In his book "Fiction and Diction", Gerard Genette bemoans a contradiction between the pretense and the practice of narratological research. Instead of studying all kind of narratives, for Genette, narratological research concentrates de facto on the techniques of fictional narrative. Correspondingly, Genette speaks of a "fictional narratology" in the pejorative sense of a discipline that sets arbitrary limits on its area of study. In his objection, the narratology that literary scholars practice considers fictional narrative to be at least the standard case of any narrative. In other words, what is merely a special case, within a wide field of narratives, is here elevated to narrative par excellence. According to Genette, narratology does not omit the domain of non-fictional narratives from its investigations with any justification, but rather annexes it without addressing its specific elements.
What are possible ways in which this perspective, which Genette criticizes as truncated, can be set right? Can the problem, as outlined, simply be solved by expanding the area of study in narratological research? Or are there not, perhaps, important differences between fictional and nonfictional narratives which seem to encourage narratological research, understood as a fundamental discipline of literary study, under the heading of "fictional narratology"?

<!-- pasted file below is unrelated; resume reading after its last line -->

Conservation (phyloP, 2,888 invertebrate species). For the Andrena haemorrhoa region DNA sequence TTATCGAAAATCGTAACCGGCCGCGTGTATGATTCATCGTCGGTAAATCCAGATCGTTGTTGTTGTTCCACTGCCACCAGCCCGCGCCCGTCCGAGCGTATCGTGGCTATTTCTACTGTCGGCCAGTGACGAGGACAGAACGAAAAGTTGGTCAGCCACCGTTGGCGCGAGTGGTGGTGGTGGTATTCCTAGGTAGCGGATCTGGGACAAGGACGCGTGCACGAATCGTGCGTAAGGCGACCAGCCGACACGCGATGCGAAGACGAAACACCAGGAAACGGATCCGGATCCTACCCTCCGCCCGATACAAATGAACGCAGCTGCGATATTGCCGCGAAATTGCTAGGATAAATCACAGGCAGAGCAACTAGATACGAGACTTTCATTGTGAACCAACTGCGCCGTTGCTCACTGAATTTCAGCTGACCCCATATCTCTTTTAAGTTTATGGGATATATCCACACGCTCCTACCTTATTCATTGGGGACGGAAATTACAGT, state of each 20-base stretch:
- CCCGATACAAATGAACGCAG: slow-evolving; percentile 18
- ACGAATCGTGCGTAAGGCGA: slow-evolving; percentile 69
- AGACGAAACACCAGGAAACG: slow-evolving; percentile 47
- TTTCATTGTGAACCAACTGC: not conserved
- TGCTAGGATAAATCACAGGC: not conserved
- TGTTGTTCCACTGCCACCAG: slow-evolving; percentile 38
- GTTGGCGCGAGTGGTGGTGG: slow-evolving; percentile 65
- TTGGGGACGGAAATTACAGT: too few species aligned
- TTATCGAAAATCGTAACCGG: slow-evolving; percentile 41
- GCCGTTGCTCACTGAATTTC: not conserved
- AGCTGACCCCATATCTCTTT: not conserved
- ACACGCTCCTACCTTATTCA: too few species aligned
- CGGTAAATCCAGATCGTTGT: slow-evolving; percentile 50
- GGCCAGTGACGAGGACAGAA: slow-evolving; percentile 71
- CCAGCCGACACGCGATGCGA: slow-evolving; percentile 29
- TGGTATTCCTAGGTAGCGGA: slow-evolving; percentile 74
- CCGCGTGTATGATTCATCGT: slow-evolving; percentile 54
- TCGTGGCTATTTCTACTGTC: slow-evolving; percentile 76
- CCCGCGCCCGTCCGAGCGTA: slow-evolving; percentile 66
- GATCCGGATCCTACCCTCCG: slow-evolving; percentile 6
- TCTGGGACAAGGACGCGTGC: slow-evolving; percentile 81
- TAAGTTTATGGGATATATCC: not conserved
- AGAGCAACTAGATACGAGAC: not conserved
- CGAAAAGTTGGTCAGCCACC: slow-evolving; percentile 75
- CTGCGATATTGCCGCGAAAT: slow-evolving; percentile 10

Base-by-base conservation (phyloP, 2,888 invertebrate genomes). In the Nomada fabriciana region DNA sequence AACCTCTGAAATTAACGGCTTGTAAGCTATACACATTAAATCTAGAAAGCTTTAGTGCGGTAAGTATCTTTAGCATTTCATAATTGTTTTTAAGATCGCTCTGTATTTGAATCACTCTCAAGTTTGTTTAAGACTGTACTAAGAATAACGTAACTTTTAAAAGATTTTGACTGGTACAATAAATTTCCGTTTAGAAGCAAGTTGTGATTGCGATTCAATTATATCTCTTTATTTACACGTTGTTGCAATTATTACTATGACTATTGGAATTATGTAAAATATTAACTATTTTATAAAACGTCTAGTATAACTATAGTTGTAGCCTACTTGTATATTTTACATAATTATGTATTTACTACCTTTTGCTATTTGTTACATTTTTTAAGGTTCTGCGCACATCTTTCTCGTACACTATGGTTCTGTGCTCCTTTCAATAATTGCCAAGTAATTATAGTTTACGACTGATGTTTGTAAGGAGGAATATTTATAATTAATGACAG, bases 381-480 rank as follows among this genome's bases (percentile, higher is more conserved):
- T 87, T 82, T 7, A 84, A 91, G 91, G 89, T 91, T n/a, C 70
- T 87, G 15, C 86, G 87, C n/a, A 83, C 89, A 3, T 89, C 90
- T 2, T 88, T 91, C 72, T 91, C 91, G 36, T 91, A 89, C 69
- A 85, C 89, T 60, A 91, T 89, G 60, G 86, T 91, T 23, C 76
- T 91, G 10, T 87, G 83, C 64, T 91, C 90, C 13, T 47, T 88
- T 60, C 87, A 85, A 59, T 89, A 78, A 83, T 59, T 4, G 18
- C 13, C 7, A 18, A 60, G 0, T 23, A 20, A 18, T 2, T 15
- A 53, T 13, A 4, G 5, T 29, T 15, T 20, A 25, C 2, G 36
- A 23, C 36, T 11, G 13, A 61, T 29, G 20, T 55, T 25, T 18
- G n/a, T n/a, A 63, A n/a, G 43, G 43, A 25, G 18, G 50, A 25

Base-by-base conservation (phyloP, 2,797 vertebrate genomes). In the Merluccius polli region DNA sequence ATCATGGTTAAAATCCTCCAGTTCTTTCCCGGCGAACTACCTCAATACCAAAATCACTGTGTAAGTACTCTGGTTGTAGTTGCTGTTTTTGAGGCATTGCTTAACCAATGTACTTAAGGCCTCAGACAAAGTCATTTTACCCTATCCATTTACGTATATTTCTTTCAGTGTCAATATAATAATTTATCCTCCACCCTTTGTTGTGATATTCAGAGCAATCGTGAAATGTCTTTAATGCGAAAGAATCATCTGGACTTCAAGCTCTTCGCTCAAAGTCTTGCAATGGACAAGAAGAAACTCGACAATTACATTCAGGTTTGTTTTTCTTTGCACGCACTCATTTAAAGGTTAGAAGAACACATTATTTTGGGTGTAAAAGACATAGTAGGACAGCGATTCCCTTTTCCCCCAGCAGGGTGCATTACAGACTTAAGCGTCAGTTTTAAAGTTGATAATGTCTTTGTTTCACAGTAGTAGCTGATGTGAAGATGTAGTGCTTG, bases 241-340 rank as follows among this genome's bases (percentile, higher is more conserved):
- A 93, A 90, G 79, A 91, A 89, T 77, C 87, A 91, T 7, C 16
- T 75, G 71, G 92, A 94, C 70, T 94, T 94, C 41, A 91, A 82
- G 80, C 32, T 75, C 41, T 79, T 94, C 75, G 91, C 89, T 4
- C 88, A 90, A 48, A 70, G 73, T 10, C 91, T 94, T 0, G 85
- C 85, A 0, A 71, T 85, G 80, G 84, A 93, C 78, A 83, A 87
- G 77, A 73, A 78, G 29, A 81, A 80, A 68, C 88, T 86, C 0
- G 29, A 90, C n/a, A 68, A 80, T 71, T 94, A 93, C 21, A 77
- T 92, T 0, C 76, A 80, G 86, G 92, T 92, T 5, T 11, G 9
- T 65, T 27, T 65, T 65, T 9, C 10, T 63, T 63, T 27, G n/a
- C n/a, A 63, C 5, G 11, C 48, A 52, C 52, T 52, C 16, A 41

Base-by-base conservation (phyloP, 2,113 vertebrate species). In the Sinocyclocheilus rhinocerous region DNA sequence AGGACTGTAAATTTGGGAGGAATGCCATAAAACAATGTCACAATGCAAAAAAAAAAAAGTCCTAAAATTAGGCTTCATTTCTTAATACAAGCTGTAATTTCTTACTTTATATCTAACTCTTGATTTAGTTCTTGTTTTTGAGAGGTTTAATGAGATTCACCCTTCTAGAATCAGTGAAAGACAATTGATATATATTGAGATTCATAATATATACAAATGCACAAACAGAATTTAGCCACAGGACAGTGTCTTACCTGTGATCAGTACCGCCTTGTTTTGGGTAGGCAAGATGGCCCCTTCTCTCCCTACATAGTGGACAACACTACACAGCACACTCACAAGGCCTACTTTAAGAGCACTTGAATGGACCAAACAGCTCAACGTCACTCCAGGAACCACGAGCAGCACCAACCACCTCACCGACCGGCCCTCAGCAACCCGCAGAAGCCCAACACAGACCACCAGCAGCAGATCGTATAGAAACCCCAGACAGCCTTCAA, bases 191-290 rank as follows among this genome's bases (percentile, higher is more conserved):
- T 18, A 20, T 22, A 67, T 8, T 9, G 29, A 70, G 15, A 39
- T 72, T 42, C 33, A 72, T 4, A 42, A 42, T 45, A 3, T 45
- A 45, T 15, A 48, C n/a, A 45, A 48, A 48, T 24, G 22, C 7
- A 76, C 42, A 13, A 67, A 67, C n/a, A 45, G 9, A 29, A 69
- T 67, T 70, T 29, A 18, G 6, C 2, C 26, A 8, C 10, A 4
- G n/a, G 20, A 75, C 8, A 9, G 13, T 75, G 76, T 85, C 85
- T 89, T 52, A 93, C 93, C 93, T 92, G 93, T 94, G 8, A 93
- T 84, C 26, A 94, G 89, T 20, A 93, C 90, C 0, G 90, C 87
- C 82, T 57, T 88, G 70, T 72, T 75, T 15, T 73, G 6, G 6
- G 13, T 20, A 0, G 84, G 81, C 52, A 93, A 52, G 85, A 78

In order to come to an answer here, we will first discuss the problem of differentiating between fictional and non-fictional narratives, as well as the possibility of a connection between narrative and fictionality theory. Second, we will expand our considerations to encompass pragmatic and historical aspects of narratives in order to delineate the scope of our proposal.